Tuesday, June 23, 2009

Protesting is terrorism

If you go to work for the Department of Defense, you will be taught that protests are an act of terrorism:

The written exam, given as part of Department of Defense employees’ routine training, includes a multiple-choice question that asks:

“Which of the following is an example of low-level terrorism?”

— Attacking the Pentagon
— IEDs
— Hate crimes against racial groups
— Protests

The correct answer, according to the exam, is "Protests."


Isn't that comforting, coming from the people who claim to be defending "freedom?" Even more interesting is the fact that I was tipped off to the story by the good loons at Worldview Weekend. Of course, they're still in a dudgeon over that report about potential right-wing extremists, but I find it notable that they link to this story without extraneous comment. The article mentions mostly anti-war protesters and quotes the ACLU, but WvW doesn't bother to mention that they usually see these folks as enemies. I know this isn't any sort of turning point in left-right relations, but it's still a nice little moment.

The day after the election, my Facebook status update said something to the effect that I was glad conservatives would start worrying about government overreach again, now that they were out of power. I'm feeling vindicated.

8 comments:

James Hanley said...

Well, the others certainly aren't "low level," so I guess the only possible answer is D. But what a stupid answer.

Social scientists consider protesting a form of "unconventional politics," which terrorism is also. But that doesn't mean the one is a form of the other.

And people mock me for thinking we shouldn't be trusting of our government.

pfanderson said...

Did you see the tshirts at the Powwow that were about homeland security?

Scott Hanley said...

I did see those shirts, although I the ones that spoke of "illegal immigrants" were closer to the mark.

pfanderson said...

I didn't see the illegal immigrants shirts. I had mixed feelings about the homeland security ones. Very clever, well designed, accurate, but a subtext that I wasn't sure about. Great images, though, and from the large number of vendors that were selling the same shirts, obviously something near and dear to the heart of that community.

An aside to James. Governments, bosses, kings, leadership of any sort. There is something about the structure of our brains and how we (the herd beast) respond to those at the point. At the same time, for the survival of the species and organization, we NEED those sympathetic contrarians to provide balance and keep us on a path that doesn't veer too far to one side or the other. Now, question - is it entirely not trusting the government, or does popular press / journalism come into this at all?

James Hanley said...

pfanderson,

I don't trust anyone, especially you. ;)

No, more seriously, I am skeptical about government (cautiousness, as opposed to outright antipathy), due to an abundance of bad incentives that tend to undermine our ideal of government--that it's goal is the pursuit of the public good.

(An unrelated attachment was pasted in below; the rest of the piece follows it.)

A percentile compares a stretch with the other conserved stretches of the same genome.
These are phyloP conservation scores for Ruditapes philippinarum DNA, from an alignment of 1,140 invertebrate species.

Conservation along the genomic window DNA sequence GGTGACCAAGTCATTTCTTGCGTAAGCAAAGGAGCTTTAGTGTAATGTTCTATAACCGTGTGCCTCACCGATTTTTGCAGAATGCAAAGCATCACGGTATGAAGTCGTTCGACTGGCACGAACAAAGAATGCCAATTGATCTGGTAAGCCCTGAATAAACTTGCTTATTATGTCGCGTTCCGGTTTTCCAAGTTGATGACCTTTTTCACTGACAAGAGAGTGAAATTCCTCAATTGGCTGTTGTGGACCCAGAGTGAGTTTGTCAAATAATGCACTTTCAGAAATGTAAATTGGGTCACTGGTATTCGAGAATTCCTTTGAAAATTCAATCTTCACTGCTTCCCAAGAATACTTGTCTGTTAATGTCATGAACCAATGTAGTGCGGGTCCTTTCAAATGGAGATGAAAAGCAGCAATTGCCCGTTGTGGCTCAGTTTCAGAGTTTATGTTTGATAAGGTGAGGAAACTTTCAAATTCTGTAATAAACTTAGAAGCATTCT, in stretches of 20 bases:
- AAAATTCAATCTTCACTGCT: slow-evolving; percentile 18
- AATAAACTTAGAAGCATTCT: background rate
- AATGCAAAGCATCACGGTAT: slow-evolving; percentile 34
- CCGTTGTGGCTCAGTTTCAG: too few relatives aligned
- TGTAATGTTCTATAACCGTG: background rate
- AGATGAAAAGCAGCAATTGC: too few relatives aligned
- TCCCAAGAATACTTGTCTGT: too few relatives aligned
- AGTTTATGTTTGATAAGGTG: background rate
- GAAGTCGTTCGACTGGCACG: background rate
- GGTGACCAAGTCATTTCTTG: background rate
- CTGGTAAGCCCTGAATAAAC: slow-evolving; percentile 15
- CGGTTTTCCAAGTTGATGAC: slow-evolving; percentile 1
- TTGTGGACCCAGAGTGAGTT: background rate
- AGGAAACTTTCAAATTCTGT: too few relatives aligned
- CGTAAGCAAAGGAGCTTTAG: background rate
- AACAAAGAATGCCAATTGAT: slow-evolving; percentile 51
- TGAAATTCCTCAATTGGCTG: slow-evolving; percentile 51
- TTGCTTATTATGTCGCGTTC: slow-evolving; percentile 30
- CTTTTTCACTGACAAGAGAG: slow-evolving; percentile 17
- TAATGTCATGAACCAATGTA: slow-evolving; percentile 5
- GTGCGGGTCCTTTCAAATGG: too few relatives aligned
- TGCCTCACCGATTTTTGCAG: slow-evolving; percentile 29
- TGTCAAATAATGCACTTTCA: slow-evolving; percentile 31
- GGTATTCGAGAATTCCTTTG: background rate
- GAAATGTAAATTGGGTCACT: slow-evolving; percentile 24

I am also skeptical about the popular press, as its incentives also lead it away from what is supposed to be its purpose--informing the public. I read a blog today that noted that when Helen Thomas tried to ask Obama a tough question, the rest of the White House press corps snickered. So there are real journalists in the press, but too few. I also read a column by economist Tim Harford today that reported that in countries with high newspaper readership, the public was more likely to accurately gauge the government's economic performance, while high radio listenership had no effect and high TV viewership had a negative effect.

Scott Hanley said...

Do you have a link to that article?

pfanderson said...

Conceptual reply to James later (maybe tomorrow?). Article/blogpost - was it this one from the Cassandra Effect? http://cassandraeffect.com/press-wakes-up-and-challenges-obama-giggles-ensue/ Or a better one?

pfanderson said...

At long last, finding a few minutes to reply to James' thoughtful comment.

Unfortunately, when I tried to post my reply, I got the following error message: "Your HTML cannot be accepted: Must be at most 4,096 characters." Eh, meh.

Here is the short version:

* Skepticism is good.
* Protests on both sides add balance and value to the discussion.
* Families, kids, old folks having a picnic and being poudmouthed should not be considered terrorism even if they say it is a formal protest protected by our right to public assembly.
* There are good reasons to mistrust the commercial press, and yes, money (as necessary as it is) implies bias.
* Citizen journalism is REALLY interesting and exciting.

Here is the full version, lightly edited for consumption out of context.

ETechLib: From Skepticism to Citizen Journalism via a Tea Party: http://etechlib.wordpress.com/2009/07/05/from_skepticism_to_citizen_journalism/